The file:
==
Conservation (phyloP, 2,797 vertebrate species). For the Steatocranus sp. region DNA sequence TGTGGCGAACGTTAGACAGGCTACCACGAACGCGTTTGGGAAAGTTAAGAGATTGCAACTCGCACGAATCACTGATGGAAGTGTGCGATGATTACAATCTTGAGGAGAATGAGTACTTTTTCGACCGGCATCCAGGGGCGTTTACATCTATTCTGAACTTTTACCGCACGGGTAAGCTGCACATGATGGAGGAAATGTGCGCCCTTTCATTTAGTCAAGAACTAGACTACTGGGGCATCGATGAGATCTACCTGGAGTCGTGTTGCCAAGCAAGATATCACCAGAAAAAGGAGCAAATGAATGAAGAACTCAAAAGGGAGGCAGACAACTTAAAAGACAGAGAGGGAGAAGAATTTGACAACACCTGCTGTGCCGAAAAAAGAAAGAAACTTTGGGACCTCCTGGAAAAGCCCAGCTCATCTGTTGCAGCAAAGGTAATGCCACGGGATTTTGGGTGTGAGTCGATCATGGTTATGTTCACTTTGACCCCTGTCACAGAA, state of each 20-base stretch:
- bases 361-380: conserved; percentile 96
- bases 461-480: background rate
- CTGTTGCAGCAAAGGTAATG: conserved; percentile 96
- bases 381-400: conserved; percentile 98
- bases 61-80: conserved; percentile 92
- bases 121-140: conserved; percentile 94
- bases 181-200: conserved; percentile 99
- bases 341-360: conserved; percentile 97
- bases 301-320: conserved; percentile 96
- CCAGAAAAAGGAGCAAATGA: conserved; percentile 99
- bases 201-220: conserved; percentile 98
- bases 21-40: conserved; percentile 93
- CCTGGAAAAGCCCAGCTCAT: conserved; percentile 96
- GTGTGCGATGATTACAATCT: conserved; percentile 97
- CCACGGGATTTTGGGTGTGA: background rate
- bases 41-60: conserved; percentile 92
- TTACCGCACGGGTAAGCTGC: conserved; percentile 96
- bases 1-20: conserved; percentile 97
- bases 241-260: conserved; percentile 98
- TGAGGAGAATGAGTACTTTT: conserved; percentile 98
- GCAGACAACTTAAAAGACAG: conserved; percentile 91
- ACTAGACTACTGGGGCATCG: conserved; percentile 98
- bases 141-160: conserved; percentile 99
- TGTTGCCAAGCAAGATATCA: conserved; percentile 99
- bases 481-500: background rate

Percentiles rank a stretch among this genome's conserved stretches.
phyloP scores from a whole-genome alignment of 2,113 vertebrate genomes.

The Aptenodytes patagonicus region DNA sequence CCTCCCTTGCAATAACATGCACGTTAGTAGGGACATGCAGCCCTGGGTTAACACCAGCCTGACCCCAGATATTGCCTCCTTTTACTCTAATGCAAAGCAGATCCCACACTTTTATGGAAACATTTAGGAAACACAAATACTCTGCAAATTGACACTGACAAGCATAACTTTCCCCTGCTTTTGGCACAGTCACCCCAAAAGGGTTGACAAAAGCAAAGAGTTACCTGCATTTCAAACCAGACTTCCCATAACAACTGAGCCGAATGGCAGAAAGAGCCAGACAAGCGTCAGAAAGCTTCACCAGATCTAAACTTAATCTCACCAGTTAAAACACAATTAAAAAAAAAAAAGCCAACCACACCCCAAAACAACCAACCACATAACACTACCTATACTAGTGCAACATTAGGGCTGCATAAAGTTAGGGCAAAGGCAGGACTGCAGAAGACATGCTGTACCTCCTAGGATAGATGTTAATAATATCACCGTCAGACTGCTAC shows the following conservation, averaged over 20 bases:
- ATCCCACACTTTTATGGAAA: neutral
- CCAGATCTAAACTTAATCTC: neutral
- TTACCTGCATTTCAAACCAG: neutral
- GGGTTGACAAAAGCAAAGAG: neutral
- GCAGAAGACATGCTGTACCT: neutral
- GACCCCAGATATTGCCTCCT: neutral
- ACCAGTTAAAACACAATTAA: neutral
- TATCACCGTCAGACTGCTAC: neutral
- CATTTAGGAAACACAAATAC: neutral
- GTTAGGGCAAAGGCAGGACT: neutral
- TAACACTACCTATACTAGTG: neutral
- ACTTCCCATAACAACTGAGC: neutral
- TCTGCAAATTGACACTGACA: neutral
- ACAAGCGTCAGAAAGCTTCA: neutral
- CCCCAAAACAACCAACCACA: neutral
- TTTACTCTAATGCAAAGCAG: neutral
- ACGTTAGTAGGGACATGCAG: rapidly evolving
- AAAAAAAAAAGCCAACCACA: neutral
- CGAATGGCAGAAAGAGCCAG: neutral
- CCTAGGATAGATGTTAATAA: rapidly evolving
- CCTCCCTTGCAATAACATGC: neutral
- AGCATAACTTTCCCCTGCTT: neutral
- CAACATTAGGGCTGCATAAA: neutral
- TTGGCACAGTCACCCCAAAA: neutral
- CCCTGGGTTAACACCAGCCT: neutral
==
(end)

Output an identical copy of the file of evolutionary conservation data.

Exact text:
Conservation (phyloP, 2,797 vertebrate species). For the Steatocranus sp. region DNA sequence TGTGGCGAACGTTAGACAGGCTACCACGAACGCGTTTGGGAAAGTTAAGAGATTGCAACTCGCACGAATCACTGATGGAAGTGTGCGATGATTACAATCTTGAGGAGAATGAGTACTTTTTCGACCGGCATCCAGGGGCGTTTACATCTATTCTGAACTTTTACCGCACGGGTAAGCTGCACATGATGGAGGAAATGTGCGCCCTTTCATTTAGTCAAGAACTAGACTACTGGGGCATCGATGAGATCTACCTGGAGTCGTGTTGCCAAGCAAGATATCACCAGAAAAAGGAGCAAATGAATGAAGAACTCAAAAGGGAGGCAGACAACTTAAAAGACAGAGAGGGAGAAGAATTTGACAACACCTGCTGTGCCGAAAAAAGAAAGAAACTTTGGGACCTCCTGGAAAAGCCCAGCTCATCTGTTGCAGCAAAGGTAATGCCACGGGATTTTGGGTGTGAGTCGATCATGGTTATGTTCACTTTGACCCCTGTCACAGAA, state of each 20-base stretch:
- bases 361-380: conserved; percentile 96
- bases 461-480: background rate
- CTGTTGCAGCAAAGGTAATG: conserved; percentile 96
- bases 381-400: conserved; percentile 98
- bases 61-80: conserved; percentile 92
- bases 121-140: conserved; percentile 94
- bases 181-200: conserved; percentile 99
- bases 341-360: conserved; percentile 97
- bases 301-320: conserved; percentile 96
- CCAGAAAAAGGAGCAAATGA: conserved; percentile 99
- bases 201-220: conserved; percentile 98
- bases 21-40: conserved; percentile 93
- CCTGGAAAAGCCCAGCTCAT: conserved; percentile 96
- GTGTGCGATGATTACAATCT: conserved; percentile 97
- CCACGGGATTTTGGGTGTGA: background rate
- bases 41-60: conserved; percentile 92
- TTACCGCACGGGTAAGCTGC: conserved; percentile 96
- bases 1-20: conserved; percentile 97
- bases 241-260: conserved; percentile 98
- TGAGGAGAATGAGTACTTTT: conserved; percentile 98
- GCAGACAACTTAAAAGACAG: conserved; percentile 91
- ACTAGACTACTGGGGCATCG: conserved; percentile 98
- bases 141-160: conserved; percentile 99
- TGTTGCCAAGCAAGATATCA: conserved; percentile 99
- bases 481-500: background rate

Percentiles rank a stretch among this genome's conserved stretches.
phyloP scores from a whole-genome alignment of 2,113 vertebrate genomes.

The Aptenodytes patagonicus region DNA sequence CCTCCCTTGCAATAACATGCACGTTAGTAGGGACATGCAGCCCTGGGTTAACACCAGCCTGACCCCAGATATTGCCTCCTTTTACTCTAATGCAAAGCAGATCCCACACTTTTATGGAAACATTTAGGAAACACAAATACTCTGCAAATTGACACTGACAAGCATAACTTTCCCCTGCTTTTGGCACAGTCACCCCAAAAGGGTTGACAAAAGCAAAGAGTTACCTGCATTTCAAACCAGACTTCCCATAACAACTGAGCCGAATGGCAGAAAGAGCCAGACAAGCGTCAGAAAGCTTCACCAGATCTAAACTTAATCTCACCAGTTAAAACACAATTAAAAAAAAAAAAGCCAACCACACCCCAAAACAACCAACCACATAACACTACCTATACTAGTGCAACATTAGGGCTGCATAAAGTTAGGGCAAAGGCAGGACTGCAGAAGACATGCTGTACCTCCTAGGATAGATGTTAATAATATCACCGTCAGACTGCTAC shows the following conservation, averaged over 20 bases:
- ATCCCACACTTTTATGGAAA: neutral
- CCAGATCTAAACTTAATCTC: neutral
- TTACCTGCATTTCAAACCAG: neutral
- GGGTTGACAAAAGCAAAGAG: neutral
- GCAGAAGACATGCTGTACCT: neutral
- GACCCCAGATATTGCCTCCT: neutral
- ACCAGTTAAAACACAATTAA: neutral
- TATCACCGTCAGACTGCTAC: neutral
- CATTTAGGAAACACAAATAC: neutral
- GTTAGGGCAAAGGCAGGACT: neutral
- TAACACTACCTATACTAGTG: neutral
- ACTTCCCATAACAACTGAGC: neutral
- TCTGCAAATTGACACTGACA: neutral
- ACAAGCGTCAGAAAGCTTCA: neutral
- CCCCAAAACAACCAACCACA: neutral
- TTTACTCTAATGCAAAGCAG: neutral
- ACGTTAGTAGGGACATGCAG: rapidly evolving
- AAAAAAAAAAGCCAACCACA: neutral
- CGAATGGCAGAAAGAGCCAG: neutral
- CCTAGGATAGATGTTAATAA: rapidly evolving
- CCTCCCTTGCAATAACATGC: neutral
- AGCATAACTTTCCCCTGCTT: neutral
- CAACATTAGGGCTGCATAAA: neutral
- TTGGCACAGTCACCCCAAAA: neutral
- CCCTGGGTTAACACCAGCCT: neutral